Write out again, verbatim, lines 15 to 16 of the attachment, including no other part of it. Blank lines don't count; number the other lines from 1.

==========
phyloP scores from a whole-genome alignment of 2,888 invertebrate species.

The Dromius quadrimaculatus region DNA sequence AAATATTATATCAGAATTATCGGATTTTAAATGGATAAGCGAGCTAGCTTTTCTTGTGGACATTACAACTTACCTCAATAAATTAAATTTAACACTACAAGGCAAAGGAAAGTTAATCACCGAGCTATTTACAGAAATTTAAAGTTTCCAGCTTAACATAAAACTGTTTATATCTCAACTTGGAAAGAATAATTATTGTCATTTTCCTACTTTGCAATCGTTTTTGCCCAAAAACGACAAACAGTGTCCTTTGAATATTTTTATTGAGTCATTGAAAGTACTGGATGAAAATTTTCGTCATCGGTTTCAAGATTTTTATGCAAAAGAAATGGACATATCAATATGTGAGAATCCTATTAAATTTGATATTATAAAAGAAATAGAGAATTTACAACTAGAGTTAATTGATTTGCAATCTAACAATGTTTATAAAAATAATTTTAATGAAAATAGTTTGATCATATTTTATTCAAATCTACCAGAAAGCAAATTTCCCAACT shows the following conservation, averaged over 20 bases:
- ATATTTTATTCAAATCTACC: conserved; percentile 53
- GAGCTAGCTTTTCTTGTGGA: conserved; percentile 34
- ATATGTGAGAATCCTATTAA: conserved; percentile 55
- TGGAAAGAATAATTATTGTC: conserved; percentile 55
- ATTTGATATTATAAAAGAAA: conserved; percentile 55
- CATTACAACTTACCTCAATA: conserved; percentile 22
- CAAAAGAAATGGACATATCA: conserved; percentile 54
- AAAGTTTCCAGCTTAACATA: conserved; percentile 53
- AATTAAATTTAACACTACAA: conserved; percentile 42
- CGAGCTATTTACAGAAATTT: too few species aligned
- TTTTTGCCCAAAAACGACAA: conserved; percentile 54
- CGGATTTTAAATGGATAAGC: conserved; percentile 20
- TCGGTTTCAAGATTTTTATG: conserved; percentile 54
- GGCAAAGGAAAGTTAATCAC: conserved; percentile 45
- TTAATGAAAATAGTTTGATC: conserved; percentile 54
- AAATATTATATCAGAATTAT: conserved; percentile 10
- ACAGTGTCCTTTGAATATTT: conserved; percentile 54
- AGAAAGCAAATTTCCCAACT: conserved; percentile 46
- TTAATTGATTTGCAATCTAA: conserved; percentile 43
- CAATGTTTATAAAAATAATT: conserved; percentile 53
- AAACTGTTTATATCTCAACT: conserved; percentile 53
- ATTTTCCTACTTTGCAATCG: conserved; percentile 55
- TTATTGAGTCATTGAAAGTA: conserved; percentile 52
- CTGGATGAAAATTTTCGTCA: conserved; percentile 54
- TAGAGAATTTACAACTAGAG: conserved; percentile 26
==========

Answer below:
- TCGGTTTCAAGATTTTTATG: conserved; percentile 54
- GGCAAAGGAAAGTTAATCAC: conserved; percentile 45